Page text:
What are the Top Visitor Sites in Mexico?
1. Chichen Itza
Built to awe, the stepped pyramids, temples and other stone structures of Chichen Itza have been named one of the New Seven Wonders of the World and for good reason. This epically stunning location, which is sprawled across a vast tract of grassland, is made up of two cities built by two cultures, the Maya and the Toltecs. The most recognizable structure here is the Temple of Kukulkan. This has 365 steps, one for each day of the year. There are conflicted accounts of exactly when the first city was built, with experts placing it between the 6th and 9th century AD but that doesn’t alter the sheer majesty of the place. It’s an absolutely incredible place to see and quite rightly ranks as one of the most important and popular Mexican tourist attractions. An absolute must-see!
Head to Tulum and you will feel a little bit closer to heaven. With its ivory white sand and sparkling azure waters, Tulum has beaches that rival even the most majestic coastlines in the world. But it’s not only about sea, sand and surf. Tulum also contains the remains of a once thriving walled city dating back to the 13th century. And it doesn’t just stop there. Tulum serves as the perfect base for exploring the ruins of Cobá, another of Mexico’s top tourist attractions. Head to this area of Mexico and we guarantee you quite simply won’t want to leave.
Surrounded by a dense jungle forest in a dramatic mountain setting, Palenque is one of the most atmospheric and impressive tourist attractions of Mexico. Its Maya stone temples are famed for their architectural sophistication and fine sculptures, and are made even more interesting by their history revealed in inscriptions. Dating back to around 100 BC, Palenque has witnessed the rise and fall of kings and a trip here is an immensely fulfilling and eye-opening experience.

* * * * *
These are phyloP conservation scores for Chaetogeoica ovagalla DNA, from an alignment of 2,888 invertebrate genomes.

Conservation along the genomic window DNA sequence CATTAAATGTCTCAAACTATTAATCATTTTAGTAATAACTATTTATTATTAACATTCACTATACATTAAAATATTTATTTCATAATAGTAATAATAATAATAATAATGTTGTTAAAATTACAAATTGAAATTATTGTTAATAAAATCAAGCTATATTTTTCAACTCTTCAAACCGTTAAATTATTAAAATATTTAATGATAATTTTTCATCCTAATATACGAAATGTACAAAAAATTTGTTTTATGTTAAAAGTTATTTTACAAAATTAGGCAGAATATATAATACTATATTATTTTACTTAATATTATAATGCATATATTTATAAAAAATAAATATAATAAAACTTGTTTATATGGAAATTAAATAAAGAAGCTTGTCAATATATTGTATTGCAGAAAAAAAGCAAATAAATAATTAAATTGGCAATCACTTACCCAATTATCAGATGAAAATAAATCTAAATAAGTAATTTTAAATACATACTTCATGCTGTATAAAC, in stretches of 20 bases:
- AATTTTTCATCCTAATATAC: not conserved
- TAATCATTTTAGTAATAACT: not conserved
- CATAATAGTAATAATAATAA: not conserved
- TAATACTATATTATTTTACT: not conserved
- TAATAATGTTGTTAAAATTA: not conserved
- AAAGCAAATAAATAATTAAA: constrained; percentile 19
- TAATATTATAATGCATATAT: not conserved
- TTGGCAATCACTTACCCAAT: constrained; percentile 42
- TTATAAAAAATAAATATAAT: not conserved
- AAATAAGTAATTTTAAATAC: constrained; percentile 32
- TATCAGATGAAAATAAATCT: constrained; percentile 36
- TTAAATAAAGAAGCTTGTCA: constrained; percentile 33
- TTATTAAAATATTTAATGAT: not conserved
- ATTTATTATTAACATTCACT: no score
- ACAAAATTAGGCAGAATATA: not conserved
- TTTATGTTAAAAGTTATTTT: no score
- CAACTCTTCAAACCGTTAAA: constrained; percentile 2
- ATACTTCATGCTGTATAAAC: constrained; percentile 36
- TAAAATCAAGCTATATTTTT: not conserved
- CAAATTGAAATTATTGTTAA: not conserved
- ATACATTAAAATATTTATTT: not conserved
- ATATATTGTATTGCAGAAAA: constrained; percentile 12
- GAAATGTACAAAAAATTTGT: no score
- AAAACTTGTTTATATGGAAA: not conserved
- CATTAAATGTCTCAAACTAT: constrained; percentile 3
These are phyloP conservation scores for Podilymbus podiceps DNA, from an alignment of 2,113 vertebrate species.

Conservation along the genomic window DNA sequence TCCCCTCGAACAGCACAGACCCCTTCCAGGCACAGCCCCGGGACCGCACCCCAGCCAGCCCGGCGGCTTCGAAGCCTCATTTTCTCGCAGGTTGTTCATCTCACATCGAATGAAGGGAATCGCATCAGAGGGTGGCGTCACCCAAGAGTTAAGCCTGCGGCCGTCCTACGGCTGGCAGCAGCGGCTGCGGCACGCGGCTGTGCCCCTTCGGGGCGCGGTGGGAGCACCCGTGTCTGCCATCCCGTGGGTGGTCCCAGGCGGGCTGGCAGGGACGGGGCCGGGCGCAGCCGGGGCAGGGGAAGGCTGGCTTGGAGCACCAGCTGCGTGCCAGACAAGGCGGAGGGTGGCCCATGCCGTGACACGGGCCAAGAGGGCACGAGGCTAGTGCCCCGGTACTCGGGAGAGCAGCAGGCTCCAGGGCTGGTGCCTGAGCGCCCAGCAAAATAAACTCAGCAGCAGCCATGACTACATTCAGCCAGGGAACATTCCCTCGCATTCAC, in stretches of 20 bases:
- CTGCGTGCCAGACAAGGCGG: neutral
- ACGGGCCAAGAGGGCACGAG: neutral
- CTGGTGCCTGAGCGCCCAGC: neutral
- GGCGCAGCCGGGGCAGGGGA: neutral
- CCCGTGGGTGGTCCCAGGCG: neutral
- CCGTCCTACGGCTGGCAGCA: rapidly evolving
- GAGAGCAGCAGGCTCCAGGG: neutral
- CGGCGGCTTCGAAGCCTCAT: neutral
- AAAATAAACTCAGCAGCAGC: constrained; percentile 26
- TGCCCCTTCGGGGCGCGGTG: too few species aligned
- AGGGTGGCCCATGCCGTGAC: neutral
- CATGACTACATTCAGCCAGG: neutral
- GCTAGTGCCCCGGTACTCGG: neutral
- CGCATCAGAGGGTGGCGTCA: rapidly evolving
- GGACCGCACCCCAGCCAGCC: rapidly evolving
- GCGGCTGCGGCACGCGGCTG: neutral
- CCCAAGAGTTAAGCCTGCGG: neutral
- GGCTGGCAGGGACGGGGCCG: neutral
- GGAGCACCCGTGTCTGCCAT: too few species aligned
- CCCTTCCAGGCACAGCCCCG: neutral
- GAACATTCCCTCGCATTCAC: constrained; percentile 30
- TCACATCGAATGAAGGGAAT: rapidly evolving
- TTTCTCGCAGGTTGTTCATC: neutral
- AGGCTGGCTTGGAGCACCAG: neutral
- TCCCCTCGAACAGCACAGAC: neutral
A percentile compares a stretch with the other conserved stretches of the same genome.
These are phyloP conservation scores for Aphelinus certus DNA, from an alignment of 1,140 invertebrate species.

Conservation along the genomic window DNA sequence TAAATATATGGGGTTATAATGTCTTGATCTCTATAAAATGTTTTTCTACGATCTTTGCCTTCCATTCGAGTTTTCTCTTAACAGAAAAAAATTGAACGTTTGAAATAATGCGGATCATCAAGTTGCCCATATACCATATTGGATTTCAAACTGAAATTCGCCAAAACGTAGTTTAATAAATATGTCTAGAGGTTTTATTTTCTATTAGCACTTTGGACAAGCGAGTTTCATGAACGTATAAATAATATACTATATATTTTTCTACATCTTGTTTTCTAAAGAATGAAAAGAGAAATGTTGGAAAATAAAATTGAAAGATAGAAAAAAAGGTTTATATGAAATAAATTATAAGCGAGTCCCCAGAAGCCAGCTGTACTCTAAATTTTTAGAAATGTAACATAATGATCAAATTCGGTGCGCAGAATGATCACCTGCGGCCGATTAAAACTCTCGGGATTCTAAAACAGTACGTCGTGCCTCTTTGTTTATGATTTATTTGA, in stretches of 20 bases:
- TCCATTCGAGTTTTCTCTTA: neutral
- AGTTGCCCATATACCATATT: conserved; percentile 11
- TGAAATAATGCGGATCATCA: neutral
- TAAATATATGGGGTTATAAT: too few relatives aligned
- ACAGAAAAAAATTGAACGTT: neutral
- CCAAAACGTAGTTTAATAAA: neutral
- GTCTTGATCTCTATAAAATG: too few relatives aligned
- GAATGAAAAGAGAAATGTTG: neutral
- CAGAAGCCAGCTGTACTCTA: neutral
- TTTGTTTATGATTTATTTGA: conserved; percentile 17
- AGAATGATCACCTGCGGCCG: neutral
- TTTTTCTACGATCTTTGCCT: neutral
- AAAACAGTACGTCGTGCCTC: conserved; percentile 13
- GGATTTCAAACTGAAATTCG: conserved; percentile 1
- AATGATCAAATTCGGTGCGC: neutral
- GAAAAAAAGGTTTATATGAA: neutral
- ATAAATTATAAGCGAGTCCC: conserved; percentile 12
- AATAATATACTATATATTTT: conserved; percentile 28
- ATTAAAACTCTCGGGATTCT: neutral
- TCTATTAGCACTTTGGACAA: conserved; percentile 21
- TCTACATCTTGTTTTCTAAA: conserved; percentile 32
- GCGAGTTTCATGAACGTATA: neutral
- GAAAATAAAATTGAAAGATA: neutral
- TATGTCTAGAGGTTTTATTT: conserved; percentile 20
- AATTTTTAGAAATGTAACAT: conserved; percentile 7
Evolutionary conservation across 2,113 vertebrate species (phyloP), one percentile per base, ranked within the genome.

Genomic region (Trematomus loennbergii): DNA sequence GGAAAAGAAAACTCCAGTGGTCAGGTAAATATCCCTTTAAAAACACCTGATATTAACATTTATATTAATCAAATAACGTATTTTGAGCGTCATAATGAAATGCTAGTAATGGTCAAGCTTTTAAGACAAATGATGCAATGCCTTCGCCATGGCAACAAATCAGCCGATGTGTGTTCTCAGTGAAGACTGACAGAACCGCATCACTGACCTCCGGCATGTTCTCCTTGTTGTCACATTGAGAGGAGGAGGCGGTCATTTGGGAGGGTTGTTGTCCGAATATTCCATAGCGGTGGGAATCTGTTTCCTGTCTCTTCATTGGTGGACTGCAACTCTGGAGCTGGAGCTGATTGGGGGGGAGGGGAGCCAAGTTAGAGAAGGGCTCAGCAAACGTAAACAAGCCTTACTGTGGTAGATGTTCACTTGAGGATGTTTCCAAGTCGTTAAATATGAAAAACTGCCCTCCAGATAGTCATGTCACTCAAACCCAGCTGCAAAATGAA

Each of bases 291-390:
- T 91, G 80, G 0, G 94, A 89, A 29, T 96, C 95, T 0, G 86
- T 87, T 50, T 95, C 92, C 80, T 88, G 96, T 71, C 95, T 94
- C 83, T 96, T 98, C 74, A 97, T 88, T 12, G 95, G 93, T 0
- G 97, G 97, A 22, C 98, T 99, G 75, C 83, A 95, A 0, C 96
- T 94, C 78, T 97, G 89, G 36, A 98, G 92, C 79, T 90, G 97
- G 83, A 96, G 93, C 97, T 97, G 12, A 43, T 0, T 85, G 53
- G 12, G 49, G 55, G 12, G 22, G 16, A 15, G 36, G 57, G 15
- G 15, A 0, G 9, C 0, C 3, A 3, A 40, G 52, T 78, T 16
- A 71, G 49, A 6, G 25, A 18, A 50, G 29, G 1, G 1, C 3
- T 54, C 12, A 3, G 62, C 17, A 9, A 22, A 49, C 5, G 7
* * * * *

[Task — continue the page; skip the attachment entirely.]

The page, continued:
The huge ancient city of Teotihuacan is one of the most famous tourist attractions in Mexico. Dating to between the 1st and 7th centuries AD, Teotihuacan is known as the City of Gods and this otherworldly feel infuses the entire site. Situated only 50 kilometres outside Mexico City, the ancient metropolis is astounding to visit for a number of reasons, the most obvious of which is its sheer size. Visitors should allocate at least a day to explore these marvellous Aztec ruins and you can also discover numerous museums which outline its history and that of those who built it. Even the monuments take on epic proportions - the Pyramid of the Sun, for example, is a staggering 75 metres tall!
Perched atop the Chapultepec Hill in Mexico City, the Castillo de Chapultepec is an incredible 18th century colonial-era palace which bears witness to history both inside and out. Originally constructed in 1785, it was later to become the home of Emperor Maximilian of Habsburg as well as many of Mexico’s presidents. Today most of Chapultepec Castle is occupied by Mexico’s National History Museum, which charts the country’s diverse history, from the Pre-Hispanic era through to Spanish colonialism and on to Mexico’s independence. A remarkable complex, and easily one of the best visitor attractions in Mexico City itself, you’ll be overwhelmed by both the magnificence of the building and the quality of the museum.